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The viral video of a 'street shark' that swam between flooded houses in Florida during Hurricane Ian

2022-09-30T02:42:13.045Z

A man discovered the animal splashing around in his neighbor's yard in a Fort Myers neighborhood and recorded a video now shared millions of times. Experts believe that it is possible that the strong tide carried the creature there.



By Graph Massara and Ali Swenson

Associated Press

Photos and videos of sharks and other marine life swimming through flooded streets are often a popular hoax during the most destructive storms.

But a cellphone video taken as Hurricane Ian hit southwest Florida is not another one of those false stories.

[Follow our minute-by-minute coverage of the impact of Hurricane Ian]

The now-viral video shows a large, dark fish with spiky dorsal fins splashing around in a Fort Myers backyard during flooding.

It has racked up more than 12 million views on Twitter

in one day, and some users have compared it to the fictional movie

Sharknado,

about an invasion of sharks on the streets after a hurricane in Los Angeles.

Dominic Cameratta, a local real estate developer, confirmed that he shot the video from his backyard on Wednesday morning when

he saw something "splashing" in

his neighbor's flooded yard.

"I didn't know what it was, it just looked like a fish or something," he told

The Associated Press

news agency .

"I got closer and all my friends were like, 'That looks like a shark!'"

Cameratta thinks the fish was about 4 feet long.

Experts had different opinions on whether the clip showed a shark or another large fish.

George Burgess, former director of the shark program at the Florida Museum of Natural History, said in an email that

"it appears to be a young shark

," while Dr. Neil Hammerschlag, director of the shark conservation program at the University of Miami , wrote that "it is quite difficult to determine".

However, some Twitter users called the hapless fish the '

street shark'

.

The storm surge worsened in Fort Myers over the course of Wednesday.

Cameratta said the flooding had just started when he recorded the video, but the floodwaters had already reached his house when journalists contacted him by phone that night.

[Harrowing footage of the rescues and damage caused by Ian's passage through Florida]

The man believes the creature may have swam from Hendry Creek into a retention pond which then overflowed and brought it to his neighbor's backyard.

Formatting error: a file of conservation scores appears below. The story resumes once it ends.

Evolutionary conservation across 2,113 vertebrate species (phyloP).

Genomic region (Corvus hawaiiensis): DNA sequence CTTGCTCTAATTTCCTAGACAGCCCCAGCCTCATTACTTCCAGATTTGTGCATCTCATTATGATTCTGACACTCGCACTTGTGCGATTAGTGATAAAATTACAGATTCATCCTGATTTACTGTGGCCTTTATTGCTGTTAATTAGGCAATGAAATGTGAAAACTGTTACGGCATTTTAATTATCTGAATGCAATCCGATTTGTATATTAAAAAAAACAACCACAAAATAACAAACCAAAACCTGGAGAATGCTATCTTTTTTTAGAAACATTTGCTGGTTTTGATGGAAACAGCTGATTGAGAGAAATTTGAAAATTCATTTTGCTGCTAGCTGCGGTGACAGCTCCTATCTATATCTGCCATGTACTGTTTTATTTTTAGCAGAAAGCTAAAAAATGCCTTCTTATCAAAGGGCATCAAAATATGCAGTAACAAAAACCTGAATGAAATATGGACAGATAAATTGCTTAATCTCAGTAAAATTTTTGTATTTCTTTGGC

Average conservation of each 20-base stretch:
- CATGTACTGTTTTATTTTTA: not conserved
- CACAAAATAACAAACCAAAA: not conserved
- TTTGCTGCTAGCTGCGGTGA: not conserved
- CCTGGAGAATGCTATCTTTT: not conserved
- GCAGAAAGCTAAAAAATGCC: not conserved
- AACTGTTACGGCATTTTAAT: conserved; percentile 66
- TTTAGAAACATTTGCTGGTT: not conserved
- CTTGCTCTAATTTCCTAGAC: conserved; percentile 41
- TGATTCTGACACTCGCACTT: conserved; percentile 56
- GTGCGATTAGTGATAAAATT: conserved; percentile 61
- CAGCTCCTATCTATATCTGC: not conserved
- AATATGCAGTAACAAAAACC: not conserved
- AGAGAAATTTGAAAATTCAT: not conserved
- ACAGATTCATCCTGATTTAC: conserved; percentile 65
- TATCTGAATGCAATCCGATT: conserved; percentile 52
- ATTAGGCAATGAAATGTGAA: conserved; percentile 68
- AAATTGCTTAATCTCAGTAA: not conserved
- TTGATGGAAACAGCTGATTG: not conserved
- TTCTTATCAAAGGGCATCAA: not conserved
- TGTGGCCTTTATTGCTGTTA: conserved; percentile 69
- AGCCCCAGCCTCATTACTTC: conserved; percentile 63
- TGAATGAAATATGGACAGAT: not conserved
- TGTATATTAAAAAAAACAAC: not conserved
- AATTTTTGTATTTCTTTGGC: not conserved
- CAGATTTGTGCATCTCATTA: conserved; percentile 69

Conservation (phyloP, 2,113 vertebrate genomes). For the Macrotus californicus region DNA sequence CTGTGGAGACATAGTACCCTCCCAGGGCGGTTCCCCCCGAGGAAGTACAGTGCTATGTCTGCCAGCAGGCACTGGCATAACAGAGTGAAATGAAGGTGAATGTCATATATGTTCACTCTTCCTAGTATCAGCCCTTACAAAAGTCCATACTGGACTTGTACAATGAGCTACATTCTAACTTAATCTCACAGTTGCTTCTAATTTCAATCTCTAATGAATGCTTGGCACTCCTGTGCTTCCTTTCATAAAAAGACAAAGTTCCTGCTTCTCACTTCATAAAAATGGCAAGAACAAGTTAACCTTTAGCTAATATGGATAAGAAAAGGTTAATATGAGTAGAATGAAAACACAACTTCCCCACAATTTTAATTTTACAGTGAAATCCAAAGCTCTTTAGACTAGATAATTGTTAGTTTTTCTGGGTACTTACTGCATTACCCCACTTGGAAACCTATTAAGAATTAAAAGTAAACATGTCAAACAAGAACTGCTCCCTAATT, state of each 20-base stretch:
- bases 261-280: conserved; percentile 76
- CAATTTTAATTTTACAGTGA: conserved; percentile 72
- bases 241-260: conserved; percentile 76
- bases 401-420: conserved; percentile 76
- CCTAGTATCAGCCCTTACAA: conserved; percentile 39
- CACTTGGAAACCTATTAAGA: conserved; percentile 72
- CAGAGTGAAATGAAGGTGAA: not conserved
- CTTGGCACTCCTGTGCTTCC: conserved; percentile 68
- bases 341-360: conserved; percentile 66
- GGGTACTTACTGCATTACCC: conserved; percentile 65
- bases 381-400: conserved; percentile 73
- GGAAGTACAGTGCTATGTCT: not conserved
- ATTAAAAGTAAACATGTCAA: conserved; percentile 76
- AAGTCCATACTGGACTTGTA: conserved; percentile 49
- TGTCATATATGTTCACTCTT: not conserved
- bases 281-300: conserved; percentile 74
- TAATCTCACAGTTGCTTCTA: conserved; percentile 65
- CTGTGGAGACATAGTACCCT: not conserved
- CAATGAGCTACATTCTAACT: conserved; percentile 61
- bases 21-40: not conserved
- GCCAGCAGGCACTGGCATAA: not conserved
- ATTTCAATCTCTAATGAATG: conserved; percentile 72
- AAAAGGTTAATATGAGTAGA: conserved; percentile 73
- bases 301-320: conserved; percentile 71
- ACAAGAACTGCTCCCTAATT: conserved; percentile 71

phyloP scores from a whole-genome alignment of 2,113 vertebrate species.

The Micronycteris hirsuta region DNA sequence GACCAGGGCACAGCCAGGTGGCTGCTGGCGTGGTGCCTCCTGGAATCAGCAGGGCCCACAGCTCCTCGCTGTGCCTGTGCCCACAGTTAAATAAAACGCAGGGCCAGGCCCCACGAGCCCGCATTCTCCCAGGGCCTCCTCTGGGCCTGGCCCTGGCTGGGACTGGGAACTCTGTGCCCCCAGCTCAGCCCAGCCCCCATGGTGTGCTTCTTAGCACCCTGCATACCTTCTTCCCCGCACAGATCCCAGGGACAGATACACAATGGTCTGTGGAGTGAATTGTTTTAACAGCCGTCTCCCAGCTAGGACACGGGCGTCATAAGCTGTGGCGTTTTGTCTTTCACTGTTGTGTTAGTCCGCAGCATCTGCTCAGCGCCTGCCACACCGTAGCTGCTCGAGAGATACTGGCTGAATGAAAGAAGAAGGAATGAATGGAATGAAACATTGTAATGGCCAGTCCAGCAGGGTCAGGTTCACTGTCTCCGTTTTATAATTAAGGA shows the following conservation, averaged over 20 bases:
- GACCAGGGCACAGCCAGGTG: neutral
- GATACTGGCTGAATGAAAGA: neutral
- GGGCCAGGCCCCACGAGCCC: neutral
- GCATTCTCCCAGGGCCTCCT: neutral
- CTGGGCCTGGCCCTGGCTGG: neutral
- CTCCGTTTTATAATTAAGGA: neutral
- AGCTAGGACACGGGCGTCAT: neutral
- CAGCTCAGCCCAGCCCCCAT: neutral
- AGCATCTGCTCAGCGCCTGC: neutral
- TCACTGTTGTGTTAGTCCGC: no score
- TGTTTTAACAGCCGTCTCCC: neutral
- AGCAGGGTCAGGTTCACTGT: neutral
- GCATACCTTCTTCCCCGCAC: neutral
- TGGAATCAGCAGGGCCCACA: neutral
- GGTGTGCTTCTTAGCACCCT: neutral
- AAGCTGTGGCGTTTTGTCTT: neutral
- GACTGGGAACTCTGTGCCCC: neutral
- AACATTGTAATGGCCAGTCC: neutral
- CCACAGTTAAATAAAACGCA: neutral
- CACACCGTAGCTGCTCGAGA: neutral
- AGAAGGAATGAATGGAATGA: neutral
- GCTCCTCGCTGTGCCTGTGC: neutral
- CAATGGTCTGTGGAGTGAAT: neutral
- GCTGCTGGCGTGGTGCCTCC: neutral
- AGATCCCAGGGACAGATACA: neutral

A visual analysis of the property matches the landmarks shown in the video.

Leslie Guelcher, a professor of intelligence studies at Mercyhurst University in Erie, Pennsylvania, was among online users who initially thought the video was fake.

Before and after the hurricane in photos: yachts shattered, boats on streets and houses without roofs

Sept.

29, 202200:40

“Don't think this is real.

The video appears to have been shot in June 2010. Someone else posted it at 10am in Fort Myers but the storm surge wasn't like that at that time," he tweeted Wednesday.

However, Guelcher later acknowledged that she and other users who did not believe in the veracity of the video had misused the tools to determine its creation date.

The Associated Press

confirmed that the video was recorded on Wednesday morning.

"It makes a little more sense from a flood standpoint," Guelcher said in an email, when told the fish was spotted near an overflowing pond.

"But how the heck would a shark from the Gulf of Mexico get into a holding pond?"

As Ian leaves Florida in a state of emergency, the Carolinas brace for his impact

Sept.

29, 202201:40

Yannis Papastamatiou, a marine biologist who studies shark behavior at Florida International University, said

most sharks flee shallow bays ahead of hurricanes

, possibly forewarned of their arrival by a change in weather. barometric pressure.

A shark could have accidentally swum into the creek, he explained, or been pulled into it.

“Young bull sharks are common inhabitants of low-salinity waters (rivers, estuaries, subtropical inlets) and often appear in similar videos in Florida bodies of water connected to the sea, such as coastal canals and ponds,” Burgess said.

"Assuming the location and date data are correct, it is likely that this shark was washed ashore with rising sea levels."

Source: telemundo

All news articles on 2022-09-30

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